Call Microsoft Flow from PowerApps


In this post I’ll demonstrate how to trigger a Microsoft Flow from Microsoft PowerApps. PowerApps are indeed very useful in submitting forms to the server. Combined with Microsoft Flows, these two can perform a whole lot of powerful operations. Let’s check out one such scenario in here.


I’ll use a PowerApps form to create and assign a Planner task to a given user. PowerApps will get the inputs from the user. These values will be passed to a Flow. This flow will then create the task for us.

Create a Flow for PowerApps

One very important thing to remember is that,

whenever there’s a requirement to combine a Flow with PowerApps, we always need to define our Flow first. This is because, we need to define the set of arguments in the Flow that it will be expecting from the source PowerApps.

So, let’s create the Flow first.

  • Log in to, Microsoft Flow.
  • Create a new Flow from blank.
    Create MS Flow
    Create MS Flow
  • A flow will always require a trigger. In this case, search for PowerApps and add the same.
    MS Flow: PowerApps Trigger
    PowerApps Trigger
  • The trigger PowerApps does not require any additional configuration. So let’s add our planner. Search for, create a task, and select the Planner option.
    Flow: Create a Planner Task
    Create a Planner Task
  • Select an existing Planner id. For the title, select the option Ask in PowerApps.
    Flow: AskInPowerAppsTitle

    This is important. It tells our flow that whichever application is calling it, needs to provide this information. One big drawback is that the name of the argument will be auto assigned! We have to use this name no matter how complex/big it is.

  • Similarly, for the option, Assigned User Id, again select Ask in PowerApps.
    Flow: Planner Assigned Id
    Planner Assigned Id
  • Optionally, we can send the target user an email informing the same.
    Flow: Send an email
    Send an email
  • Finally, add the action, Respond to PowerApps. This is used to communicate back to the caller application.
    Flow: Respond to PowerApps
    Respond to PowerApps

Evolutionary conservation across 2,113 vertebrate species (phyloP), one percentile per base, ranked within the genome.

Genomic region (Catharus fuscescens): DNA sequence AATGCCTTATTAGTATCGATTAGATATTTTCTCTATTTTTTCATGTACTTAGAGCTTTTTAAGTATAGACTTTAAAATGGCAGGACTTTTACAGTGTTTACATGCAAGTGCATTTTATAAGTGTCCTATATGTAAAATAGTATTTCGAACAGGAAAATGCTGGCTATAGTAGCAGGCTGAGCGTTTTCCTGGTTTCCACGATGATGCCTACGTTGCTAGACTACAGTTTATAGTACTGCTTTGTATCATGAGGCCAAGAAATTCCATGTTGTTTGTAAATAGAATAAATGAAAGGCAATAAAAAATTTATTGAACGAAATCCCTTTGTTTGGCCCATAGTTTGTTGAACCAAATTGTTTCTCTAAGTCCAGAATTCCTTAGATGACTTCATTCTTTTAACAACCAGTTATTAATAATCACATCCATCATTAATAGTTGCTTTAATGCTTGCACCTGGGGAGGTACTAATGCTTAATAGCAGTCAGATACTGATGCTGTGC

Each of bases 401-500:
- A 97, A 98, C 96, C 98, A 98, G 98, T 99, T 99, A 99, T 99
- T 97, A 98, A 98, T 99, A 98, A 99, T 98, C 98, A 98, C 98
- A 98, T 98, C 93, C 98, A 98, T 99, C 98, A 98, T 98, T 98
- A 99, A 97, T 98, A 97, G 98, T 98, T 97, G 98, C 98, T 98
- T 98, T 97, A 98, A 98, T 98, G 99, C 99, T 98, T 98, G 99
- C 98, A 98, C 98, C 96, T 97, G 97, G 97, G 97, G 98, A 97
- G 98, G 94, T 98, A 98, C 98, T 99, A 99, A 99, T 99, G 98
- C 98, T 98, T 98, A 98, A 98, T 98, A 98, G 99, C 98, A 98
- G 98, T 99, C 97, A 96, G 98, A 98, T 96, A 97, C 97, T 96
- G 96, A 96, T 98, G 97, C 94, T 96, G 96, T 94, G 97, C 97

• In this case, we’ll configure a Yes/No field with a true message.
    Flow: PowerApps yes/no
    PowerApps yes/no

    Flow: Success
  • With this, our flow is ready. Save and exit the flow.

Call Flow from PowerApps

Now that our flow is ready, we need to trigger the same from our PowerApps. For the purpose of this demo, I have created an app with 2 text fields and a button. Users need to fill in the information and hit the Create Task button.

  • Open your PowerApps.
    Planner: PowerApps
  • Select the button in the editor. From the top menu, under Action add, Flows
    PowerApps: Insert Flows
    Insert Flows
  • This is the reason, I wanted to create the flow first. As the Data pane will open, we can now spot all the existing flows that can be triggered from PowerApps. Since, our flow is ready, we can now select the same.
    PowerApps: Select Flow
    Select Flow
  • Once added, it will ask you to complete the flow’s parameters.
    PowerApps: Adding Flow
    Adding Flow

    PowerApps: Flows Parameter Prompt
    Flows Parameter Prompt
  • Complete the parameters in the formula bar. In this case, I need to pass the values of both the input fields.
    'PowerAppsCreateTask-Piyush'.Run(TextInput1.Text, TextInput2.Text)
  • Save and publish the app before closing. Now, run the app. A task will be created with an email notification.

PowerApps: Create Task
Create Task

PowerApps: Success

PowerApps: Email

PowerApps: Planner

Key Takeaways

  • In a situation like this where we need to trigger a flow from PowerApps, it is advisable to create your flow first.
  • While triggering the flow, make sure you’re passing the arguments in the same exact order as defined in the flow.
  • In the email above, I have directly passed in the given planner task’s url. It can be constructed like below,{TENANT}{NEW TASK ID}

2 thoughts on “Call Microsoft Flow from PowerApps

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